The Rock Cycle – Our Dynamic Earth

Module code: GL1101

Earth is a dynamic planet. The constituents of its various layers are in motion and subject to continuous changes with numerous interconnected and interdependent components. Earth’s rocks are forced to change as they encounter new environments. These dynamic transitions have recurred through geological time and form a fundamental concept in geology referred to as ‘The Rock Cycle’. This concept illustrates and explains how the three main rock types, namely igneous, metamorphic, and sedimentary rocks, are related to each other and how processes change from one rock type to another over time.

In this module, you'll explore Earth’s dynamic system, looking at the processes responsible for the formation and transformation of the three main rock types. You'll learn about the formation of our solar system, the origin of elements and the evolution of our planet through time. This module provides an introduction to the internal structure of our planet, the formation of magma and the parameters that control these processes. Exposure of rocks to the atmosphere leads to weathering and the formation of sedimentary rocks which in turn, like volcanic rocks, transform with increasing pressure and temperature to metamorphic rocks.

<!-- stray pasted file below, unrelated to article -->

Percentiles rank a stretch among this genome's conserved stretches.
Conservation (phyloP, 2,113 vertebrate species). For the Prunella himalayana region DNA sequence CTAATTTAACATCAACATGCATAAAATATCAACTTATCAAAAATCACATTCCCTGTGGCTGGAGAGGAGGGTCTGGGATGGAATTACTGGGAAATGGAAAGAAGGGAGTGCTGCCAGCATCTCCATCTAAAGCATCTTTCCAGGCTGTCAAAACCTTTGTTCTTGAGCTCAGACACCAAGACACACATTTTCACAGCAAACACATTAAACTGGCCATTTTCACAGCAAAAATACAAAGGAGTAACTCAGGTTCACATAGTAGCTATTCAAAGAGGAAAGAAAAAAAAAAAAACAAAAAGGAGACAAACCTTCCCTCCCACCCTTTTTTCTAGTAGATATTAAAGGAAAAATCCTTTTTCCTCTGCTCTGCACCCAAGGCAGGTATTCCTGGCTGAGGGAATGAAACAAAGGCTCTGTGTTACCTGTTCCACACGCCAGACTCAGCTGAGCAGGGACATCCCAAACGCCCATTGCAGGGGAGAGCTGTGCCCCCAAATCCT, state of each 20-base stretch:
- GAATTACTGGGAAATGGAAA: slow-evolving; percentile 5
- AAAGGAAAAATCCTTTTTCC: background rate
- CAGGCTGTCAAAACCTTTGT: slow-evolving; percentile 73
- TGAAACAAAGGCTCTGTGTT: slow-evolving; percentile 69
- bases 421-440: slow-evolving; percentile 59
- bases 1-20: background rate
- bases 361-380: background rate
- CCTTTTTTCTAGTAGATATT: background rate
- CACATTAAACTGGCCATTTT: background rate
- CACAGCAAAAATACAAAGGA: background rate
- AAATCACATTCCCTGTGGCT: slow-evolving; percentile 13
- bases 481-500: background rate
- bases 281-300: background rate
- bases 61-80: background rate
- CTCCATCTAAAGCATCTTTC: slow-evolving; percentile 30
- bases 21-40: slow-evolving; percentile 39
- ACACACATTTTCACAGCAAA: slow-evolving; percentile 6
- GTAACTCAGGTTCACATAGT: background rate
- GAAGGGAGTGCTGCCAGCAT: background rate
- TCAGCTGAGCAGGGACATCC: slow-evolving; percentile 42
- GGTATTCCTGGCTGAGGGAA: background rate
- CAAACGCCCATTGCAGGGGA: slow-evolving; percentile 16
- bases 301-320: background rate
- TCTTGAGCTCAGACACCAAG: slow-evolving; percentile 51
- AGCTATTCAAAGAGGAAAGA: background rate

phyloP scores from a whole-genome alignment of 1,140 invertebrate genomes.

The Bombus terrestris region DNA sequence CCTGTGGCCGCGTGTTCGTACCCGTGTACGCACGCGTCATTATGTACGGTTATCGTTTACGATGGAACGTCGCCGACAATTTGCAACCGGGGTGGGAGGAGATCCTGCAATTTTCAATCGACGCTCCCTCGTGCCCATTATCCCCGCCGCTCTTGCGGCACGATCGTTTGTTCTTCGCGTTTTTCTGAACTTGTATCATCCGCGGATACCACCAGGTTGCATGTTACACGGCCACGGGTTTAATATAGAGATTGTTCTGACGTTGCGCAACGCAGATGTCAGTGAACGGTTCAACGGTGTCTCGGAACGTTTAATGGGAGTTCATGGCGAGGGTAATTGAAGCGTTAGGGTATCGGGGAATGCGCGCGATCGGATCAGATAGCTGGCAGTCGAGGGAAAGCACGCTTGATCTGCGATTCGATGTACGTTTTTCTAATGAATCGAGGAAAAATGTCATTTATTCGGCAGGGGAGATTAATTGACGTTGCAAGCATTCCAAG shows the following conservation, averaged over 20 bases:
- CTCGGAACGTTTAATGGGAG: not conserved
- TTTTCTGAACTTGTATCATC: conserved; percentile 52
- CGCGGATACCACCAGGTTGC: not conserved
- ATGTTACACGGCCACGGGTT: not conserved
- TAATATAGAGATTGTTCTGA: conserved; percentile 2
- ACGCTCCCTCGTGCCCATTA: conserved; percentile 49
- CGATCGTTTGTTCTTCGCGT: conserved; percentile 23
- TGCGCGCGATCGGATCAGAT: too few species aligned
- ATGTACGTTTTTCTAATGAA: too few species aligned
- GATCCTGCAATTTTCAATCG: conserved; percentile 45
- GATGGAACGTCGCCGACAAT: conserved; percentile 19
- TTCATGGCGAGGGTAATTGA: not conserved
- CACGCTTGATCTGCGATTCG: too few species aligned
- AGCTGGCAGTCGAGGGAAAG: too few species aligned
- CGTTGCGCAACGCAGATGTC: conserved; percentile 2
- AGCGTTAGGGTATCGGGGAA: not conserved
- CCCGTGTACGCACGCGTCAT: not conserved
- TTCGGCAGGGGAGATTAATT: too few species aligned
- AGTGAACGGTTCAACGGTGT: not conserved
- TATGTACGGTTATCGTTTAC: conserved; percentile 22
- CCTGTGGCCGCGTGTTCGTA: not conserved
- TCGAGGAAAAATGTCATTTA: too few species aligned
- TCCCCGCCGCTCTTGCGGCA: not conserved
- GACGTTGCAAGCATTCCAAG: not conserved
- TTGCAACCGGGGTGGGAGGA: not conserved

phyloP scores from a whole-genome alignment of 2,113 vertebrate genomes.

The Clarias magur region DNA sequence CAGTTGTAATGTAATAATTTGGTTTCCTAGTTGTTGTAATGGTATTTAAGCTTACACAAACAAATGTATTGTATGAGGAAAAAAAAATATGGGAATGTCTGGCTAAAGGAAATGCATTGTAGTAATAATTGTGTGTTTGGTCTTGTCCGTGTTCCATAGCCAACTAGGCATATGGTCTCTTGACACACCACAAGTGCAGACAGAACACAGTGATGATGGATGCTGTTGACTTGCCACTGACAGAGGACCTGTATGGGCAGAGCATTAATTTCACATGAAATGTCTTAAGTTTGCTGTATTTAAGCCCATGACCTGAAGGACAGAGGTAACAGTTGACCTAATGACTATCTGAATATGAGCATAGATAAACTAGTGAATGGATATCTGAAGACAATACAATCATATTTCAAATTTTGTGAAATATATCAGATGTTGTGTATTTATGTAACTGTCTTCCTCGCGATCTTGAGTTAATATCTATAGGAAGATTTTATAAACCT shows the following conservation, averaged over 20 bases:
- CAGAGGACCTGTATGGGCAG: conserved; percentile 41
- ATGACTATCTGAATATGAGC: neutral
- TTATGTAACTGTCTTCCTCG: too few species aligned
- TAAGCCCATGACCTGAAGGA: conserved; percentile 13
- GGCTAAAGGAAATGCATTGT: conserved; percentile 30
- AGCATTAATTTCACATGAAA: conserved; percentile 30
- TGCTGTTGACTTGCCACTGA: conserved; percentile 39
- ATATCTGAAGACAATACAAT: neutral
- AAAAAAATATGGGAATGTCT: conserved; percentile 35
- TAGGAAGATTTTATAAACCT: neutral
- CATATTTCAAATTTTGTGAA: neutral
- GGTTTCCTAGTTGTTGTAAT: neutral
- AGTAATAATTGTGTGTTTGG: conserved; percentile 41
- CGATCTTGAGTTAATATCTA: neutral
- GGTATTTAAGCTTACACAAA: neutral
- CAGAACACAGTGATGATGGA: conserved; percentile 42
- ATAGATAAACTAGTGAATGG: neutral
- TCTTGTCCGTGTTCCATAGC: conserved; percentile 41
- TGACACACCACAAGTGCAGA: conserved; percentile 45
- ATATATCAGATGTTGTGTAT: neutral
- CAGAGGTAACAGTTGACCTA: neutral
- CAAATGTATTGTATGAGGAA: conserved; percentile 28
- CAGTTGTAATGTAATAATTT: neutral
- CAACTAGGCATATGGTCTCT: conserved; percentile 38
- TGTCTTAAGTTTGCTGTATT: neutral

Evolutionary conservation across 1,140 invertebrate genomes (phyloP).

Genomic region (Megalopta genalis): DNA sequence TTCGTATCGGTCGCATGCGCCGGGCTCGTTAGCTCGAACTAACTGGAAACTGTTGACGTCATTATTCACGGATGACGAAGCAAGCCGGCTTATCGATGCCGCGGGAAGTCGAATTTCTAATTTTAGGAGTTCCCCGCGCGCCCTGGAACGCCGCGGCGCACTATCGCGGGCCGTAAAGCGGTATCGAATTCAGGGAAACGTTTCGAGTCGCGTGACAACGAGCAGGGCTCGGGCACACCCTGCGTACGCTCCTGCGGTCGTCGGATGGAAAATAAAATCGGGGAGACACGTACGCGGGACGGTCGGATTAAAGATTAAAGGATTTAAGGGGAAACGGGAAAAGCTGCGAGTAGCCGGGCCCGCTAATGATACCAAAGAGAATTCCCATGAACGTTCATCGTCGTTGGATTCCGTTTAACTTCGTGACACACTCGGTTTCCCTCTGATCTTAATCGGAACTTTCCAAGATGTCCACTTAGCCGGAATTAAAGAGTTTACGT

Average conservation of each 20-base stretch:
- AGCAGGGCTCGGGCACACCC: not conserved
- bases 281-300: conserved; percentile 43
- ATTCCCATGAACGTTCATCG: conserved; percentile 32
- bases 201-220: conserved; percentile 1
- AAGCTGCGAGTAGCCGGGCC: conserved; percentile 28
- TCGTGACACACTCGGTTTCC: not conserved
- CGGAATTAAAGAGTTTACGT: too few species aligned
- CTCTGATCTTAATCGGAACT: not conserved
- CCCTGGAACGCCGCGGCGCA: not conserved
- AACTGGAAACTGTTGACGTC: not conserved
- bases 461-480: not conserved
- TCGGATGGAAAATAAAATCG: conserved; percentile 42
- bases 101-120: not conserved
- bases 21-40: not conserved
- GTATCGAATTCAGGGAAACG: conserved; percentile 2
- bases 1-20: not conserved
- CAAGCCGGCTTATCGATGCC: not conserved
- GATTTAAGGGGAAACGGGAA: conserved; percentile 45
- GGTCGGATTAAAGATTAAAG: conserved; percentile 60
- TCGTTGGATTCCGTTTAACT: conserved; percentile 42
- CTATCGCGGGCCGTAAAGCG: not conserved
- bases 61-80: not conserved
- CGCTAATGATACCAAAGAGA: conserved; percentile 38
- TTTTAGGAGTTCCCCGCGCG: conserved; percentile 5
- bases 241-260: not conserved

This module offers a practical introduction to the rock cycle using specimens and thin sections from our extensive undergraduate teaching collection. You'll be expected to contribute to practical and seminars individually and as part of a team.

Topics covered

  • Learn about the formation of the solar system, the origin of elements and evolution of our planet Earth over time
  • Define, interpret and link the main processes responsible for the formation and transformation of the three principal rock types and understand the holistic relationship and interplay between Earth’s various layers 
  • Learn how to identify common igneous, metamorphic and sedimentary rocks in hand specimen and thin section, and produce illustrated technical descriptions and interpretations
  • Use simple mathematical equations to calculate physical conditions in the Earth, mineral properties and interpret igneous, metamorphic and sedimentary processes
  • Work effectively as part of a small team and reflect on the experience of developing transferable skills

Learning

  • 8 hours of lectures
  • 127 hours of practical classes and workshops
  • 165 hours of guided independent study

Assessment

  • Multiple choice tests (2 per semester) (40%)
  • Group poster (15%)
  • Independent project work (40%)
  • Leicester Award - reflective portfolio (5%)